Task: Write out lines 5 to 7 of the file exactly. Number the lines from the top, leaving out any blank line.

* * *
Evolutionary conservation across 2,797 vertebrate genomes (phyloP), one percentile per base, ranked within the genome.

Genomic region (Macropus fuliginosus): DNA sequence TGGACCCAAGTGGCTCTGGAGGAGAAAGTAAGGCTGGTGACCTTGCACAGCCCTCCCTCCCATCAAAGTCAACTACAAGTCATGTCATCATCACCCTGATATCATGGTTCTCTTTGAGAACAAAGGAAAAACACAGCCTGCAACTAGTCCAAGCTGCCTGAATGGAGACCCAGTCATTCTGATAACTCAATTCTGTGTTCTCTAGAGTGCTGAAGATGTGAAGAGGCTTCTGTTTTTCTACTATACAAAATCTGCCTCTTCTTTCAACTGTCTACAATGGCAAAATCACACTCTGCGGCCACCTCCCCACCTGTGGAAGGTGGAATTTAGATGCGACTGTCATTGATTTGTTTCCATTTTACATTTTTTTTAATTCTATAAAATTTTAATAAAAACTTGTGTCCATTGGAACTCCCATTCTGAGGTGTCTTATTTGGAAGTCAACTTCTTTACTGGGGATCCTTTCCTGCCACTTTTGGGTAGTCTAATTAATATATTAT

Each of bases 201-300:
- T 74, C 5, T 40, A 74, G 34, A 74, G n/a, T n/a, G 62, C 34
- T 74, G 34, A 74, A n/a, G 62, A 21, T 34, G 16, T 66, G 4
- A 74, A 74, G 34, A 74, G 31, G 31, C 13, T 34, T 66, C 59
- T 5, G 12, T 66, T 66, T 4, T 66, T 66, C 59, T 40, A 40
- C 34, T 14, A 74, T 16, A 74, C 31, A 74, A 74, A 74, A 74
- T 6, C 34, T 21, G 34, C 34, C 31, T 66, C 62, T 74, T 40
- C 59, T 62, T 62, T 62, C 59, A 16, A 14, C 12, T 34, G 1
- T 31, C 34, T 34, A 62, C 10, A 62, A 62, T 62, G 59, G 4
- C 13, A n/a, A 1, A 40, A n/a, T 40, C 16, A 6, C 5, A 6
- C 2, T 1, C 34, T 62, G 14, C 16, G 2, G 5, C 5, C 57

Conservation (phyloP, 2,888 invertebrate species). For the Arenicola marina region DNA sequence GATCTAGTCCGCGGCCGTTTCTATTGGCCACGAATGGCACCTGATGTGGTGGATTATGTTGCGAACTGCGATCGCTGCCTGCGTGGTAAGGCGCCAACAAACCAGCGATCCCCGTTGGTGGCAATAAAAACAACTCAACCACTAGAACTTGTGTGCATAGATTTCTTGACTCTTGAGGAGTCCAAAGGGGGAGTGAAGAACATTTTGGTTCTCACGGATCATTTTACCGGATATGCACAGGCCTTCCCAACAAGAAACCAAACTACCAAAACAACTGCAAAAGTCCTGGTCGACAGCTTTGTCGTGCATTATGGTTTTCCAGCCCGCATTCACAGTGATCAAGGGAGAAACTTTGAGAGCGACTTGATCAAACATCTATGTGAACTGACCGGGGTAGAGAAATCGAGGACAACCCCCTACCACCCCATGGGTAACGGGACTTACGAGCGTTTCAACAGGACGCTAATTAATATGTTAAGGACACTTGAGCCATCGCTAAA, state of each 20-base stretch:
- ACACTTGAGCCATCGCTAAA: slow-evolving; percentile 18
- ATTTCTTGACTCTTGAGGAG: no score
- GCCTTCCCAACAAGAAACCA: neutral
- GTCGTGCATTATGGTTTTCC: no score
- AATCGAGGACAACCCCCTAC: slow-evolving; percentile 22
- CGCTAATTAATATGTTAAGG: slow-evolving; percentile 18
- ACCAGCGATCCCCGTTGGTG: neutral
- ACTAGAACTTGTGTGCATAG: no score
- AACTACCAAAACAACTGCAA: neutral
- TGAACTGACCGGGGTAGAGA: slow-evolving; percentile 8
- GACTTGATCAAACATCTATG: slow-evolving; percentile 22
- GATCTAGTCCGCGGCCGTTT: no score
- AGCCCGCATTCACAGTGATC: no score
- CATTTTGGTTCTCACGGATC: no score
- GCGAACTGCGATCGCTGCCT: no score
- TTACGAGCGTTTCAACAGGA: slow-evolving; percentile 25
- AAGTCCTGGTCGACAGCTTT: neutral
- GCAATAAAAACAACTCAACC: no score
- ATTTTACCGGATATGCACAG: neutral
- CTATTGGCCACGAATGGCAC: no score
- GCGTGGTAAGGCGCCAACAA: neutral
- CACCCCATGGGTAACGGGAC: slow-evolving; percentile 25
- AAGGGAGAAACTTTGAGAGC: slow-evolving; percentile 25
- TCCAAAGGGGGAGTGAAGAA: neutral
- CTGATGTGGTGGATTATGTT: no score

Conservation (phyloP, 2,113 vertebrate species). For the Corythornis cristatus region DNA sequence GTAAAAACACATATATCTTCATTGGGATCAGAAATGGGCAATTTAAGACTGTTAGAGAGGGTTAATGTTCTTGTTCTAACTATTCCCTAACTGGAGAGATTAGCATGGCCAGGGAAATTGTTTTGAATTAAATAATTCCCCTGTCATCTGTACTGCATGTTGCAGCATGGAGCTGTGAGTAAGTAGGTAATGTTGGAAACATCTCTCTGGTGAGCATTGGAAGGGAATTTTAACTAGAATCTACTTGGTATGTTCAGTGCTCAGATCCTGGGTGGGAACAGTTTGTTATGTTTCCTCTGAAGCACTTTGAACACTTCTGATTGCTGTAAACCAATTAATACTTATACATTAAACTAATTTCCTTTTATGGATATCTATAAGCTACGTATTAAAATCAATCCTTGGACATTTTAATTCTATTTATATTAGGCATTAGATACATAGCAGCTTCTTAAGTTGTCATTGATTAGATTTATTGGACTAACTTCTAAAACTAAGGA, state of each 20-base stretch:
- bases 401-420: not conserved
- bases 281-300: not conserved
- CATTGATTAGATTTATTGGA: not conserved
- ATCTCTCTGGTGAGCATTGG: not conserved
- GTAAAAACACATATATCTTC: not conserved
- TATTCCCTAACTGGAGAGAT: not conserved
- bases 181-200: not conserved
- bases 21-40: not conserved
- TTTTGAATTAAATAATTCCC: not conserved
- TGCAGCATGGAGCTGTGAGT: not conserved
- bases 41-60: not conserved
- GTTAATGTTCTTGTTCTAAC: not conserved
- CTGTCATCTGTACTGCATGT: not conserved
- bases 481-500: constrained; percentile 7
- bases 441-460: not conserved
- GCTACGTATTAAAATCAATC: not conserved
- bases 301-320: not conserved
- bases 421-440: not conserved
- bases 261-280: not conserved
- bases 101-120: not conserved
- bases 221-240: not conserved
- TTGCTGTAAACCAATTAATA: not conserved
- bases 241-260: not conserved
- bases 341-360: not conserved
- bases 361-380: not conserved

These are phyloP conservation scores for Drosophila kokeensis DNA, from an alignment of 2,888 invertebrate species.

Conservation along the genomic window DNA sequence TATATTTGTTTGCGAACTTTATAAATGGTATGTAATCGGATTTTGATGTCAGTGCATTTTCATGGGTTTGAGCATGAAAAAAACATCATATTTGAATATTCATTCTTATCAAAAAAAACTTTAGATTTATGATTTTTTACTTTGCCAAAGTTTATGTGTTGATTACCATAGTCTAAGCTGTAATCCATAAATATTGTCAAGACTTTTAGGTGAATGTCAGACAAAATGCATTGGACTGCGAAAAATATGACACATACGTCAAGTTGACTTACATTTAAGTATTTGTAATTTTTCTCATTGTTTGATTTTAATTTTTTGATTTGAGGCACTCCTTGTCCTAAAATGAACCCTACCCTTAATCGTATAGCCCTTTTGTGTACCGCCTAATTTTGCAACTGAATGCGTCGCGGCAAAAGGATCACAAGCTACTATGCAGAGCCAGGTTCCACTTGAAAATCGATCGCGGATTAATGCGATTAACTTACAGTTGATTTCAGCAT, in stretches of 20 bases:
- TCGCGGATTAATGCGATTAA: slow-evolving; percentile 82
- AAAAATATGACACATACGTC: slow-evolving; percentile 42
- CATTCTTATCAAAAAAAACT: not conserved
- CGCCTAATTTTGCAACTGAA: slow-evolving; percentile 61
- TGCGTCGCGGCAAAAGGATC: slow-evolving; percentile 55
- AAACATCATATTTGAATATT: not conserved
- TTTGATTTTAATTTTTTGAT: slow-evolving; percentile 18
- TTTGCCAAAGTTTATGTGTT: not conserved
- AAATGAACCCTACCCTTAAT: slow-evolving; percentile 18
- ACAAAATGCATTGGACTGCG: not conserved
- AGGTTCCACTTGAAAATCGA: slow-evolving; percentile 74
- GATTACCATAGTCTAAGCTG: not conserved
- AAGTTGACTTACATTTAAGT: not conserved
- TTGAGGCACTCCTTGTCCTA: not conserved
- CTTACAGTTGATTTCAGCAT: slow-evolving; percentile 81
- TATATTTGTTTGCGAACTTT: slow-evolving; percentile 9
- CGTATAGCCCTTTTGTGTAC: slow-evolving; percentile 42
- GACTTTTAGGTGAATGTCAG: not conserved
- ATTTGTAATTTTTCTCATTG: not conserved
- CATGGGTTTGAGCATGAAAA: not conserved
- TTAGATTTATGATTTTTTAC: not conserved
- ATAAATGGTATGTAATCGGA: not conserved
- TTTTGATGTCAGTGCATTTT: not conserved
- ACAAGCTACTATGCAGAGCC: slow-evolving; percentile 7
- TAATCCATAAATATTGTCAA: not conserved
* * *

- T 74, G 34, A 74, A n/a, G 62, A 21, T 34, G 16, T 66, G 4
- A 74, A 74, G 34, A 74, G 31, G 31, C 13, T 34, T 66, C 59
- T 5, G 12, T 66, T 66, T 4, T 66, T 66, C 59, T 40, A 40